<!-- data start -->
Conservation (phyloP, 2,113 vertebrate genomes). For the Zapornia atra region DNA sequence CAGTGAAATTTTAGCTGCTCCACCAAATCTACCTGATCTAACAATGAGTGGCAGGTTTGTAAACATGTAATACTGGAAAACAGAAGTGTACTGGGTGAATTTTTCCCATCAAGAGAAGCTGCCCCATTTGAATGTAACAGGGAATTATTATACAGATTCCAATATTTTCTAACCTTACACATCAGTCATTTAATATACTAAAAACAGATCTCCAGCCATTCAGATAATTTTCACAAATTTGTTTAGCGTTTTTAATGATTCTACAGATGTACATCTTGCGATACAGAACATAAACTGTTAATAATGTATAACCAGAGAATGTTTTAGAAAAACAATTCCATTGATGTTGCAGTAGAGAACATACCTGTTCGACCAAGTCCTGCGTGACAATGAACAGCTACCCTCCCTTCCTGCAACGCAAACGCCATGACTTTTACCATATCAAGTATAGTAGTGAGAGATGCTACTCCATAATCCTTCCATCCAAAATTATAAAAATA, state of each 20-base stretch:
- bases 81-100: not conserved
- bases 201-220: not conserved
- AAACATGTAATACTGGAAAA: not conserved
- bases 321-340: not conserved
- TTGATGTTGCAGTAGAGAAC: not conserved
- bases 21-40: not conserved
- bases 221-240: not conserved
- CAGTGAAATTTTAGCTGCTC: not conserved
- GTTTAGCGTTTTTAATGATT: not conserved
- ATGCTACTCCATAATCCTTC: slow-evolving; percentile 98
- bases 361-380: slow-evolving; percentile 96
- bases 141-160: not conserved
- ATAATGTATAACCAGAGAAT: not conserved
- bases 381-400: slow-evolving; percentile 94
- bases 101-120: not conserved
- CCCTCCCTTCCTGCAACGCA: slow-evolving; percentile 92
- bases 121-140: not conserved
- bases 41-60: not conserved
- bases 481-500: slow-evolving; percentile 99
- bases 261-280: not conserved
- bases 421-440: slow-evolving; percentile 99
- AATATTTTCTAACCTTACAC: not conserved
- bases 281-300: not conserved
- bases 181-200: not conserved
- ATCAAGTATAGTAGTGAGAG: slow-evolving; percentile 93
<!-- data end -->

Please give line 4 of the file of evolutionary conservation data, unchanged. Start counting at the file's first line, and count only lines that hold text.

- AAACATGTAATACTGGAAAA: not conserved